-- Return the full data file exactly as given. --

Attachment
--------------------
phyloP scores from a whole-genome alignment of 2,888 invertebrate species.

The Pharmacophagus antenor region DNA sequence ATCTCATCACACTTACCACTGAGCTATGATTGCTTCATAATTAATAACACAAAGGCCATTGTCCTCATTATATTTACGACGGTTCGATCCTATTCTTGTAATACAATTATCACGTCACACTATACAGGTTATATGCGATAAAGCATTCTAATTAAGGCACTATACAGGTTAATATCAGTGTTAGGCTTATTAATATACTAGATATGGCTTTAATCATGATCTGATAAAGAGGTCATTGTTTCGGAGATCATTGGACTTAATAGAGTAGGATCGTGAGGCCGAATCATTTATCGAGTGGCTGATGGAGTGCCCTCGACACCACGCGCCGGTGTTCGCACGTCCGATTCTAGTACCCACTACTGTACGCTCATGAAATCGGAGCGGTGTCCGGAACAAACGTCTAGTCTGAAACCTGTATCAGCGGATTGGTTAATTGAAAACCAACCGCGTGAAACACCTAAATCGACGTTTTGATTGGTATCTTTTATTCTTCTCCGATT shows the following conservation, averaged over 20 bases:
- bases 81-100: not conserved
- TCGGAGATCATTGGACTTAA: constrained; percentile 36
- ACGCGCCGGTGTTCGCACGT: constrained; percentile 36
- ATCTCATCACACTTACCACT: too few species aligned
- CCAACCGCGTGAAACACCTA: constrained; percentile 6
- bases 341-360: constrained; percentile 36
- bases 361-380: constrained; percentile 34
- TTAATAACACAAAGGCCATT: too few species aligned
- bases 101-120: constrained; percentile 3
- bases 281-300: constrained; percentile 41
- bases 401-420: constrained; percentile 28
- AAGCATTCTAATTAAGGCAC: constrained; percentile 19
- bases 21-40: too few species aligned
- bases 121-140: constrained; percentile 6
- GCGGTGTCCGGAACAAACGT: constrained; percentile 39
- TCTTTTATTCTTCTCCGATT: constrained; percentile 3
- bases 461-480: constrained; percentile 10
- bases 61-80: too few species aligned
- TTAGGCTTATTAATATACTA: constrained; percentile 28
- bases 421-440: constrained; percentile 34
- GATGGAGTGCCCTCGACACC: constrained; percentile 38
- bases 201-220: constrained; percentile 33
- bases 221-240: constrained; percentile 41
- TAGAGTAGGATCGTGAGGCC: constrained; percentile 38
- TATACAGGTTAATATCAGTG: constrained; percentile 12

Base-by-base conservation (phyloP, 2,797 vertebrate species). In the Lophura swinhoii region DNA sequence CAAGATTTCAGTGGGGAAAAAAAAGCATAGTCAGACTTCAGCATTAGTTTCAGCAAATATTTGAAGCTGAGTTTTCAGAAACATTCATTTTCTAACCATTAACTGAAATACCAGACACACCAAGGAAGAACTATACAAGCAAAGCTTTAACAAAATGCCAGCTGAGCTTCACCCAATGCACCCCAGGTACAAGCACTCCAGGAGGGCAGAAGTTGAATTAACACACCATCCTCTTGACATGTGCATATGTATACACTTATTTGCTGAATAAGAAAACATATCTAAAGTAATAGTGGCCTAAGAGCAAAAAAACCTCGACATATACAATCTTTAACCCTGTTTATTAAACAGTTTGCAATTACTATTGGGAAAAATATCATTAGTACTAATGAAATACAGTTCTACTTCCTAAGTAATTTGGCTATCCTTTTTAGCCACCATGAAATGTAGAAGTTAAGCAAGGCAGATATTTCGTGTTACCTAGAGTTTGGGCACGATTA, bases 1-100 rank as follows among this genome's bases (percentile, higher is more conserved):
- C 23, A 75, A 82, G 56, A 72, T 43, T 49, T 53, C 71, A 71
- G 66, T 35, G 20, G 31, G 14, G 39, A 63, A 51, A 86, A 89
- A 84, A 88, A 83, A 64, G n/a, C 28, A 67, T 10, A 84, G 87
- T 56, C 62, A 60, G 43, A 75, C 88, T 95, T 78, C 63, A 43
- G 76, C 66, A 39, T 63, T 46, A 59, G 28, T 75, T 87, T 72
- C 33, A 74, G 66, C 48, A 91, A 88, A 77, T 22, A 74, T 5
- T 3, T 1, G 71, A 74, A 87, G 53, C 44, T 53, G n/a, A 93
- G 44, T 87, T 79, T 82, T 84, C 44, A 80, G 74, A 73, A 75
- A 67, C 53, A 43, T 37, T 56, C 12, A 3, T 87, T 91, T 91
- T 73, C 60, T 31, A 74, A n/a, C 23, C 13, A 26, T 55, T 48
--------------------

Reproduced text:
phyloP scores from a whole-genome alignment of 2,888 invertebrate species.

The Pharmacophagus antenor region DNA sequence ATCTCATCACACTTACCACTGAGCTATGATTGCTTCATAATTAATAACACAAAGGCCATTGTCCTCATTATATTTACGACGGTTCGATCCTATTCTTGTAATACAATTATCACGTCACACTATACAGGTTATATGCGATAAAGCATTCTAATTAAGGCACTATACAGGTTAATATCAGTGTTAGGCTTATTAATATACTAGATATGGCTTTAATCATGATCTGATAAAGAGGTCATTGTTTCGGAGATCATTGGACTTAATAGAGTAGGATCGTGAGGCCGAATCATTTATCGAGTGGCTGATGGAGTGCCCTCGACACCACGCGCCGGTGTTCGCACGTCCGATTCTAGTACCCACTACTGTACGCTCATGAAATCGGAGCGGTGTCCGGAACAAACGTCTAGTCTGAAACCTGTATCAGCGGATTGGTTAATTGAAAACCAACCGCGTGAAACACCTAAATCGACGTTTTGATTGGTATCTTTTATTCTTCTCCGATT shows the following conservation, averaged over 20 bases:
- bases 81-100: not conserved
- TCGGAGATCATTGGACTTAA: constrained; percentile 36
- ACGCGCCGGTGTTCGCACGT: constrained; percentile 36
- ATCTCATCACACTTACCACT: too few species aligned
- CCAACCGCGTGAAACACCTA: constrained; percentile 6
- bases 341-360: constrained; percentile 36
- bases 361-380: constrained; percentile 34
- TTAATAACACAAAGGCCATT: too few species aligned
- bases 101-120: constrained; percentile 3
- bases 281-300: constrained; percentile 41
- bases 401-420: constrained; percentile 28
- AAGCATTCTAATTAAGGCAC: constrained; percentile 19
- bases 21-40: too few species aligned
- bases 121-140: constrained; percentile 6
- GCGGTGTCCGGAACAAACGT: constrained; percentile 39
- TCTTTTATTCTTCTCCGATT: constrained; percentile 3
- bases 461-480: constrained; percentile 10
- bases 61-80: too few species aligned
- TTAGGCTTATTAATATACTA: constrained; percentile 28
- bases 421-440: constrained; percentile 34
- GATGGAGTGCCCTCGACACC: constrained; percentile 38
- bases 201-220: constrained; percentile 33
- bases 221-240: constrained; percentile 41
- TAGAGTAGGATCGTGAGGCC: constrained; percentile 38
- TATACAGGTTAATATCAGTG: constrained; percentile 12

Base-by-base conservation (phyloP, 2,797 vertebrate species). In the Lophura swinhoii region DNA sequence CAAGATTTCAGTGGGGAAAAAAAAGCATAGTCAGACTTCAGCATTAGTTTCAGCAAATATTTGAAGCTGAGTTTTCAGAAACATTCATTTTCTAACCATTAACTGAAATACCAGACACACCAAGGAAGAACTATACAAGCAAAGCTTTAACAAAATGCCAGCTGAGCTTCACCCAATGCACCCCAGGTACAAGCACTCCAGGAGGGCAGAAGTTGAATTAACACACCATCCTCTTGACATGTGCATATGTATACACTTATTTGCTGAATAAGAAAACATATCTAAAGTAATAGTGGCCTAAGAGCAAAAAAACCTCGACATATACAATCTTTAACCCTGTTTATTAAACAGTTTGCAATTACTATTGGGAAAAATATCATTAGTACTAATGAAATACAGTTCTACTTCCTAAGTAATTTGGCTATCCTTTTTAGCCACCATGAAATGTAGAAGTTAAGCAAGGCAGATATTTCGTGTTACCTAGAGTTTGGGCACGATTA, bases 1-100 rank as follows among this genome's bases (percentile, higher is more conserved):
- C 23, A 75, A 82, G 56, A 72, T 43, T 49, T 53, C 71, A 71
- G 66, T 35, G 20, G 31, G 14, G 39, A 63, A 51, A 86, A 89
- A 84, A 88, A 83, A 64, G n/a, C 28, A 67, T 10, A 84, G 87
- T 56, C 62, A 60, G 43, A 75, C 88, T 95, T 78, C 63, A 43
- G 76, C 66, A 39, T 63, T 46, A 59, G 28, T 75, T 87, T 72
- C 33, A 74, G 66, C 48, A 91, A 88, A 77, T 22, A 74, T 5
- T 3, T 1, G 71, A 74, A 87, G 53, C 44, T 53, G n/a, A 93
- G 44, T 87, T 79, T 82, T 84, C 44, A 80, G 74, A 73, A 75
- A 67, C 53, A 43, T 37, T 56, C 12, A 3, T 87, T 91, T 91
- T 73, C 60, T 31, A 74, A n/a, C 23, C 13, A 26, T 55, T 48